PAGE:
For the first time in history, mortgage interest rates have dropped below 4 percent, Freddie Mac reported Thursday. The rate is now 3.94 percent for a 30-year fixed home loan with an average 0.8 point for the week ending Oct. 6, down from last week’s historical low of 4.01 percent. Last year at this time, the 30-year FRM averaged 4.27 percent.
Could this number finally represent a tipping point for would-be borrowers who fell just shy of being able to afford to buy a home? “Absolutely,” says Diana Weir, executive vice president of the Long Island Housing Partnership, a nonprofit that counsels home buyers. “Your dollar can buy more, and that will help offset some of the high taxes,” she says.
Qualifying for a home loan is still a challenge for many, but low rates create new possibilities for some. “This will open the door for a lot of new purchasers,” Weir says. “If you’re working and have good credit, now’s the time to go out and shop and go for it,” she says.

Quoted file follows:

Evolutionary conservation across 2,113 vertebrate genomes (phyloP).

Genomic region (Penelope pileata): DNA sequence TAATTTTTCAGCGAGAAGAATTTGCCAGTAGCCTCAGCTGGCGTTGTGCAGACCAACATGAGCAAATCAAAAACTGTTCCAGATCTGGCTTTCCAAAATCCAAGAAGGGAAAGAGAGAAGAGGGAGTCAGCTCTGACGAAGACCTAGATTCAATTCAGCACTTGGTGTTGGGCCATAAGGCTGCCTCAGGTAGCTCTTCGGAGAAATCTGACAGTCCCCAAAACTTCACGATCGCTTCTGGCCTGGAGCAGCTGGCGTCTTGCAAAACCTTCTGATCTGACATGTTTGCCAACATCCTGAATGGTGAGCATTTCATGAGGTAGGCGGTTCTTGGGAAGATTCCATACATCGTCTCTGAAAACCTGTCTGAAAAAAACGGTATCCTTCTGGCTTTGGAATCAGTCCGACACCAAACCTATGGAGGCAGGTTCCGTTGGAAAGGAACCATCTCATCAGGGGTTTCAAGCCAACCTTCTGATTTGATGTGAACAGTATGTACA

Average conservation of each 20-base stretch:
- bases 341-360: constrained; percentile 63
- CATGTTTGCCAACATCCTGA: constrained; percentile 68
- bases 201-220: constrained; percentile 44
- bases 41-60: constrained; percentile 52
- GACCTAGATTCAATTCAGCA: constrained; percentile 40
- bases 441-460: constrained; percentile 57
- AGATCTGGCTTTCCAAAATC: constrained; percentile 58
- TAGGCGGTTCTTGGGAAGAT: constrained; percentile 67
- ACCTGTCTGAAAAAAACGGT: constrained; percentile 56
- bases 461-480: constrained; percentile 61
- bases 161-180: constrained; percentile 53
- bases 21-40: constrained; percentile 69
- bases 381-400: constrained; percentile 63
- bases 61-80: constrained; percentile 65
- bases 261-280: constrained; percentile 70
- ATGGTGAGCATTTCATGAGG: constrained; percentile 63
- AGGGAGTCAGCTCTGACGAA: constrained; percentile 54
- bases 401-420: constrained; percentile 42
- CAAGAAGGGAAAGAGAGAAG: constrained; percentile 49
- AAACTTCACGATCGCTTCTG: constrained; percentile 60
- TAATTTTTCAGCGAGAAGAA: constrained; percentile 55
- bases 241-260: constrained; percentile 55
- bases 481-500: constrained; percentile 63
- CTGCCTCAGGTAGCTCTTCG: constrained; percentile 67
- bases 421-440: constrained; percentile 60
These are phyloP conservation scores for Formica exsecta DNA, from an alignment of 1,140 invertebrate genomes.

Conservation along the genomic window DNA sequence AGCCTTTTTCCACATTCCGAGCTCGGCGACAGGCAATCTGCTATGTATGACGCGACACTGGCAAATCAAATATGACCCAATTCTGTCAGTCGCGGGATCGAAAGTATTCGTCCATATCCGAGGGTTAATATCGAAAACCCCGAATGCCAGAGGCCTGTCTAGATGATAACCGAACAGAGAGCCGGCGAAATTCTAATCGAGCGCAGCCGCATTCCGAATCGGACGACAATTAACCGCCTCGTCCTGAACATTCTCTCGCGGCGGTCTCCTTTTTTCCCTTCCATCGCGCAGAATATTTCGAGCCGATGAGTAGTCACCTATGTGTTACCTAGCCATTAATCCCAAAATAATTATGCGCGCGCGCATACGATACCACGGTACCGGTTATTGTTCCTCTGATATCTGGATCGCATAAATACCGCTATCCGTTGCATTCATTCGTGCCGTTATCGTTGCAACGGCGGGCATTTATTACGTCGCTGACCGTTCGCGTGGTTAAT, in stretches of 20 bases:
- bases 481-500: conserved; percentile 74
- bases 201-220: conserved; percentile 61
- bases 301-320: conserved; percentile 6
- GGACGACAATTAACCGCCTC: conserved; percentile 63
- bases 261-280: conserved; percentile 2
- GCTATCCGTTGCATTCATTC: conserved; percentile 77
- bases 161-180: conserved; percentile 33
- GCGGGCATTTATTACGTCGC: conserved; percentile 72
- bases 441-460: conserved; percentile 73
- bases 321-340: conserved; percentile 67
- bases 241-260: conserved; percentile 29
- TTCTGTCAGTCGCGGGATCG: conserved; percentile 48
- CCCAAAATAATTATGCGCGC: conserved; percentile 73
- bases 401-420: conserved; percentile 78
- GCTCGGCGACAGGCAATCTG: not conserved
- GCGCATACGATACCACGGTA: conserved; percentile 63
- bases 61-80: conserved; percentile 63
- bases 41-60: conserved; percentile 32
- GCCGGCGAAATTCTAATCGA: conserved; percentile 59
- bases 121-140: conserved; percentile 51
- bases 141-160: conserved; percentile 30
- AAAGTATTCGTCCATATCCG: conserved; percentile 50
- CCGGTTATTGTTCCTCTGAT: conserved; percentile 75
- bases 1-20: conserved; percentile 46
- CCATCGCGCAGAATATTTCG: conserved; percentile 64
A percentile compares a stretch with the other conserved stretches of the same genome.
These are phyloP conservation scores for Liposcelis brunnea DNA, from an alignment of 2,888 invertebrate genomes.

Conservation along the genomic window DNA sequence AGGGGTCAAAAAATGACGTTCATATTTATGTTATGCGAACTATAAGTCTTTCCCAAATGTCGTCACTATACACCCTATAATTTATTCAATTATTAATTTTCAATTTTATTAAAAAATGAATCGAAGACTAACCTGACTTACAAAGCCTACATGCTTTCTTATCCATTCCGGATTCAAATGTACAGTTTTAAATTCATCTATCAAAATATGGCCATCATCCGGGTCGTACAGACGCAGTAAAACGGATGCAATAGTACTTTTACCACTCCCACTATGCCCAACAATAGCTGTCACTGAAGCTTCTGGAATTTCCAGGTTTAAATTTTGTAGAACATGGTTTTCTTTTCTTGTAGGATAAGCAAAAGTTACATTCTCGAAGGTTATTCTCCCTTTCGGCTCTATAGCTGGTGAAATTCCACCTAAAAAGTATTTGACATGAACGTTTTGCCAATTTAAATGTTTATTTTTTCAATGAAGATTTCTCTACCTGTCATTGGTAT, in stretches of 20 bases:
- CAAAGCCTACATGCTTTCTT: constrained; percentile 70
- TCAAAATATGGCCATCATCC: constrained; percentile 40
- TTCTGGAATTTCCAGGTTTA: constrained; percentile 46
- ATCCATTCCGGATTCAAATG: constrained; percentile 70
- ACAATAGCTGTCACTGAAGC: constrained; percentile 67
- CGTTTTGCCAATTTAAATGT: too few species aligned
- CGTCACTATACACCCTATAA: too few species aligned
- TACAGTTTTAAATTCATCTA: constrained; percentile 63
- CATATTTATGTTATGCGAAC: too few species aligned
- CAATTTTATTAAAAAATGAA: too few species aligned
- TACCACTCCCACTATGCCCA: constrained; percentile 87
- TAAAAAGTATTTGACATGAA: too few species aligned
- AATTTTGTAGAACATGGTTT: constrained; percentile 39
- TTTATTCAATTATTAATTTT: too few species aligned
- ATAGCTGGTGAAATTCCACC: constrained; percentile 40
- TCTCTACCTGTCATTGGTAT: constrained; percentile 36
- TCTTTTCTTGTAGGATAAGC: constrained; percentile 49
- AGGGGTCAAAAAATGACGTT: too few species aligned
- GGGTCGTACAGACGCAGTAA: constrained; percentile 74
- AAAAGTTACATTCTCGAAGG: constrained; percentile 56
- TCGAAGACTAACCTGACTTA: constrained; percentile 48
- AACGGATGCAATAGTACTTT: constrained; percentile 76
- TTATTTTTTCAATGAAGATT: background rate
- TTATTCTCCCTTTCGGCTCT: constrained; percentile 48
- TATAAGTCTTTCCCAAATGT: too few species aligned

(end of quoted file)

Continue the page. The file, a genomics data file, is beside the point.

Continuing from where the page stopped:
The 15-year fixed-rate mortgage this week averaged 3.26 percent with an average 0.8 point, down from last week when it averaged 3.28 percent. A year ago at this time, the 15-year fixed-rate mortgage averaged 3.72 percent.
The average rate for a five-year Treasury-indexed hybrid adjustable-rate mortgage was 2.96 percent this week, with an average 0.6 point, down from 3.02 percent last week and 3.47 percent a year ago. The one-year Treasury-indexed adjustable-rate loan averaged 2.95 percent this week with an average 0.5 point, up from last week when it averaged 2.83 percent. At this time last year, the 1one-year ARM averaged 3.40 percent.